Schoolman joined the NLM in 1970 and retired in 1999. He is credited with guiding the expansion of the National Network of Libraries of Medicine, which provides wide access to biomedical information, the acquisition and organization of non-print educational media, internal NLM research on information retrieval, and the Unified Medical Language System.
Trained in internal medicine and hematology, Schoolman built a distinguished 32-year career in health administration, first at the Department of Veterans Affairs as Assistant to the Director for Medical Program Development and Evaluation, and later at the NLM.
“He was an administrator nonpareil of the Library’s vast and varied research and education activities,” lauded NLM Director Donald A.B. Lindberg, MD.
“He became the de facto expert on many thorny policy issues facing the NLM, including copyright as applied to health information, the licensing of NLM’s databases, and federal regulation of medical software,” noted current NLM Deputy Director Betsy L. Humphreys.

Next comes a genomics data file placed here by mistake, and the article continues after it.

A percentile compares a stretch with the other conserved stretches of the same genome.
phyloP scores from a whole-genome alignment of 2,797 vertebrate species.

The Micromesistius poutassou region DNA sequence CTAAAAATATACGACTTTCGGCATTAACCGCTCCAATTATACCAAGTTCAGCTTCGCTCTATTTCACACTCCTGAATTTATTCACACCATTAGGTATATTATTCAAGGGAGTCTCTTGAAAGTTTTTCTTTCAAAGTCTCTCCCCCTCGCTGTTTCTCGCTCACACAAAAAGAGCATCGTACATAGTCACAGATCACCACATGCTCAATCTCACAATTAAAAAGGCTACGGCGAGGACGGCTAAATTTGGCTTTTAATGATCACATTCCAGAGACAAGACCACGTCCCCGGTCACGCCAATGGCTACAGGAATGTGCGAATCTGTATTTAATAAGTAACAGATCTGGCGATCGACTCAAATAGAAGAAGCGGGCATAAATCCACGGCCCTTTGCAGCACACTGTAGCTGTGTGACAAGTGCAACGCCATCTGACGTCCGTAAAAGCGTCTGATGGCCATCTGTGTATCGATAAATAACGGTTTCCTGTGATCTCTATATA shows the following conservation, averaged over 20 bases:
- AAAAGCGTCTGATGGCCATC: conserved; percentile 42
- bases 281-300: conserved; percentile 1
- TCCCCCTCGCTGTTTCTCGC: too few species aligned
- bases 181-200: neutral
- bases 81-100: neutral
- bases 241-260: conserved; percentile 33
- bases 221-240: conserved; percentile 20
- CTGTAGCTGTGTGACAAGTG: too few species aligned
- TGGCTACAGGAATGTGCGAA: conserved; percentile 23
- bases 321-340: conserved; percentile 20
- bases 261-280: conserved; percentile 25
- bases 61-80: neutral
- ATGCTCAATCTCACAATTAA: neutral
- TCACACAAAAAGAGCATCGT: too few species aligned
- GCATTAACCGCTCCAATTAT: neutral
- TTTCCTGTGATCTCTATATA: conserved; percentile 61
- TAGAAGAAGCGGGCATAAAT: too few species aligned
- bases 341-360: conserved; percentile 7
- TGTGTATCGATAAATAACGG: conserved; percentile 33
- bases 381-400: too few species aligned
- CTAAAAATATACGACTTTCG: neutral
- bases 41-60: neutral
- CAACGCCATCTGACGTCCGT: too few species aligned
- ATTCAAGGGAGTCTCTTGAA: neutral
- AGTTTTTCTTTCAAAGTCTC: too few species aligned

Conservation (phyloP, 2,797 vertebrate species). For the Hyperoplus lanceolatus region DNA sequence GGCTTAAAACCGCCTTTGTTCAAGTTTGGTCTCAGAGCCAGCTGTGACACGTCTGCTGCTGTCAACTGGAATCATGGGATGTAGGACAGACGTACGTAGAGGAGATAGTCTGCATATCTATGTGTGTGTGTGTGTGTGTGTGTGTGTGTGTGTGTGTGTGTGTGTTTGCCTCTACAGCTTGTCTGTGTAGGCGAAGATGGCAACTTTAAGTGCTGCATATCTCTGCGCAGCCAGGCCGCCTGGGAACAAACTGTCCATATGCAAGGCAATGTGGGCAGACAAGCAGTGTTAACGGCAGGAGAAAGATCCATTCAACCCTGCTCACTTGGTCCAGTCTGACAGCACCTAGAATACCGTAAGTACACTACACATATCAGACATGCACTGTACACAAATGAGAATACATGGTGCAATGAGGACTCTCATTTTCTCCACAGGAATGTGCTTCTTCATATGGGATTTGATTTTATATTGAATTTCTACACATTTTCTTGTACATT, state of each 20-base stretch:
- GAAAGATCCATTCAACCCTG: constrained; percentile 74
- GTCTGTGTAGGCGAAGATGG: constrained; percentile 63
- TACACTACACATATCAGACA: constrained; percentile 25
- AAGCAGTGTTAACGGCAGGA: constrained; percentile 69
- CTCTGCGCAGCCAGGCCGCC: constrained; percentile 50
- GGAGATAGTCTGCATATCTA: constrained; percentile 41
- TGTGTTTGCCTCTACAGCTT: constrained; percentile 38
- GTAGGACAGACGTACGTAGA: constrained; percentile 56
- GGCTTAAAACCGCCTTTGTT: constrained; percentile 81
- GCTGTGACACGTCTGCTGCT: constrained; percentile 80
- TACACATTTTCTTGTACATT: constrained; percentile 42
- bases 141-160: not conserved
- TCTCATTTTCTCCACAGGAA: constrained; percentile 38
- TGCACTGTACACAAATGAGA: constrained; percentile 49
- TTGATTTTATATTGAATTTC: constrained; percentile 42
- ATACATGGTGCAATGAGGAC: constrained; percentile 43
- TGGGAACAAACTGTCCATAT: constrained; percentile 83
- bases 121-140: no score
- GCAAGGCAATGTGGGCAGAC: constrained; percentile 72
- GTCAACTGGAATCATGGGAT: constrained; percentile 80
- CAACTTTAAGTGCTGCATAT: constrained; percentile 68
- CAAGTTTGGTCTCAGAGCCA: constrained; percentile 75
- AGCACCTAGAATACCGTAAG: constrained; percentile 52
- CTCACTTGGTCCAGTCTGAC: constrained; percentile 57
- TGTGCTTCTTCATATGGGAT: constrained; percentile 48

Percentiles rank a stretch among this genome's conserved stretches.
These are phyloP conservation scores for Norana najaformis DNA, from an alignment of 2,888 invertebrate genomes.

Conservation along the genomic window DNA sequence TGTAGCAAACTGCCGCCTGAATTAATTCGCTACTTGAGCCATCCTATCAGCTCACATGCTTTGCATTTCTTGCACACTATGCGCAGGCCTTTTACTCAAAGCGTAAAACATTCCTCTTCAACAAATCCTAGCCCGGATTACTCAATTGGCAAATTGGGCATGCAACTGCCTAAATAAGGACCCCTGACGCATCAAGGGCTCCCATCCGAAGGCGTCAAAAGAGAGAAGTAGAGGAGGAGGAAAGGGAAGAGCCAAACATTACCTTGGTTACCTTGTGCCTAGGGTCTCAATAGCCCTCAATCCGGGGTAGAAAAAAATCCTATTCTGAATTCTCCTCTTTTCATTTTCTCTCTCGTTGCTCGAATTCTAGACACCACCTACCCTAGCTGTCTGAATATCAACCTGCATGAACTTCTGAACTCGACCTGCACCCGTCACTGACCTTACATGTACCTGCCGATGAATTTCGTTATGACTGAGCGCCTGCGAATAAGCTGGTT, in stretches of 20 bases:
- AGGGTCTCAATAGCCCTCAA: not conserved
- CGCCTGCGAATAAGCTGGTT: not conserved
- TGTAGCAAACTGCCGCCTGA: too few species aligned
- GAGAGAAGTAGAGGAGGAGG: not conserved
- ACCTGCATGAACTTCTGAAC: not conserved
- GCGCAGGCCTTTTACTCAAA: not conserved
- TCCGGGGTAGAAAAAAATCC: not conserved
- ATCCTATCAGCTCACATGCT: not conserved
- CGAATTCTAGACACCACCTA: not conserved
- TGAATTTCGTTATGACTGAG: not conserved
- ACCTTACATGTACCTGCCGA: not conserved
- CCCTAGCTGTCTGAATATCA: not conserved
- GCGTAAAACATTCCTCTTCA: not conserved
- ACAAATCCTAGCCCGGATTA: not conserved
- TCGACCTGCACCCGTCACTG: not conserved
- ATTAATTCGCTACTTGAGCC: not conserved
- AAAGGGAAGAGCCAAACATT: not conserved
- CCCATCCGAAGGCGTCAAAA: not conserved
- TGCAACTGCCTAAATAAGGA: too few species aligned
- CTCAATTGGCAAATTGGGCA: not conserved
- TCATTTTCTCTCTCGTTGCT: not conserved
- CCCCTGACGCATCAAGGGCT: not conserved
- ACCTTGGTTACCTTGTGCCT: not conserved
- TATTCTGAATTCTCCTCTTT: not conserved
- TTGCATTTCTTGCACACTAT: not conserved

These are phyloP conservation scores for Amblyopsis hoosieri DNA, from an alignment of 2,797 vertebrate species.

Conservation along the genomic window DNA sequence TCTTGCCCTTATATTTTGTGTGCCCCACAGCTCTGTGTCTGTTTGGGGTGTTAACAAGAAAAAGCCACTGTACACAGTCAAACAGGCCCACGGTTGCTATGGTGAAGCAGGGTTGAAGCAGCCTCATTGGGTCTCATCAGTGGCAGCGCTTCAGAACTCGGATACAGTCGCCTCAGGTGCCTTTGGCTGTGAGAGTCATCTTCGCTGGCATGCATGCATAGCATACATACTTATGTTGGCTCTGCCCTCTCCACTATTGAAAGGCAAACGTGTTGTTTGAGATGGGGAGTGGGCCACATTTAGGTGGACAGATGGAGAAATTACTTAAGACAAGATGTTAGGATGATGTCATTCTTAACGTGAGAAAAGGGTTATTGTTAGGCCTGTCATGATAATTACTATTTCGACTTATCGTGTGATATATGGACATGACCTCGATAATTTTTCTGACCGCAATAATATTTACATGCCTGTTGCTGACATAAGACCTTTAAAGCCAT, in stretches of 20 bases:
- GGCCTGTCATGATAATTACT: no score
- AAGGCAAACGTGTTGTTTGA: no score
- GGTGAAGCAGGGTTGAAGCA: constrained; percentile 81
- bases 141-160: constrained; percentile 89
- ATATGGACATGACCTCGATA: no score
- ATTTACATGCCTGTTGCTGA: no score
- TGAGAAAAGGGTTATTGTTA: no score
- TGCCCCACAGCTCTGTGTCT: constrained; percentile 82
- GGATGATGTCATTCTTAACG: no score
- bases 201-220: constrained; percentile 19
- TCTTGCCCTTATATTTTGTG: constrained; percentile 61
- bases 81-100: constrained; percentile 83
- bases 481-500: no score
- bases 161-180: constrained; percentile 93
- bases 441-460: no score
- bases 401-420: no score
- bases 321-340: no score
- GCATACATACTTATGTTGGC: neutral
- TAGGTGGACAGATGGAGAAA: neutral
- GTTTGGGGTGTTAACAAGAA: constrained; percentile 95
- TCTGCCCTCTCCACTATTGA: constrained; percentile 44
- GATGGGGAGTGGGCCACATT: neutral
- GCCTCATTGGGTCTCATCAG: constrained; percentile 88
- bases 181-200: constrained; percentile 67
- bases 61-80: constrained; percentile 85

Born in Chicago, Schoolman graduated from the University of Illinois at Urbana-Champaign and was a 1950 graduate of the University of Illinois medical school in Chicago. He served in the Navy V-12 officer training program during World War II and participated in combat in the Pacific. Early in his career, he researched leukemia and cardiac arrhythmias at Cook County Hospital in Chicago. From 1960 to 1967, he was the chief of the biostatistical research support center at the Illinois VA Hospital near Chicago and then settled in the Washington area to work for the Veterans Administration as director of education service.
Schoolman, known as “Hack” throughout his adult life, a moniker acquired from his ventures driving a taxi as a student, “brought high intelligence, imperturbable good humor and a never-flagging sense of decency to all he undertook and all he said,” observed current NLM Deputy Director for Research and Education Milton Corn, MD, a longtime friend and colleague. “His passions included art, good food, and social justice. Harold Schoolman’s legion of friends will long treasure his memory.”
Schoolman was honored as “Alumnus of the Year for Service to the Government” from the University of Illinois, received numerous federal commendations, including the NLM and NIH Directors’ Awards and the Superior Service Honor Award from the Department of Health and Human Services, and was an elected member of the American College of Medical Informatics.
Survivors include his wife of 50 years, Maria Josephy Schoolman of Washington, DC; two children, Anya Schoolman of Washington, DC and Philip A. Schoolman of New York; and three grandsons.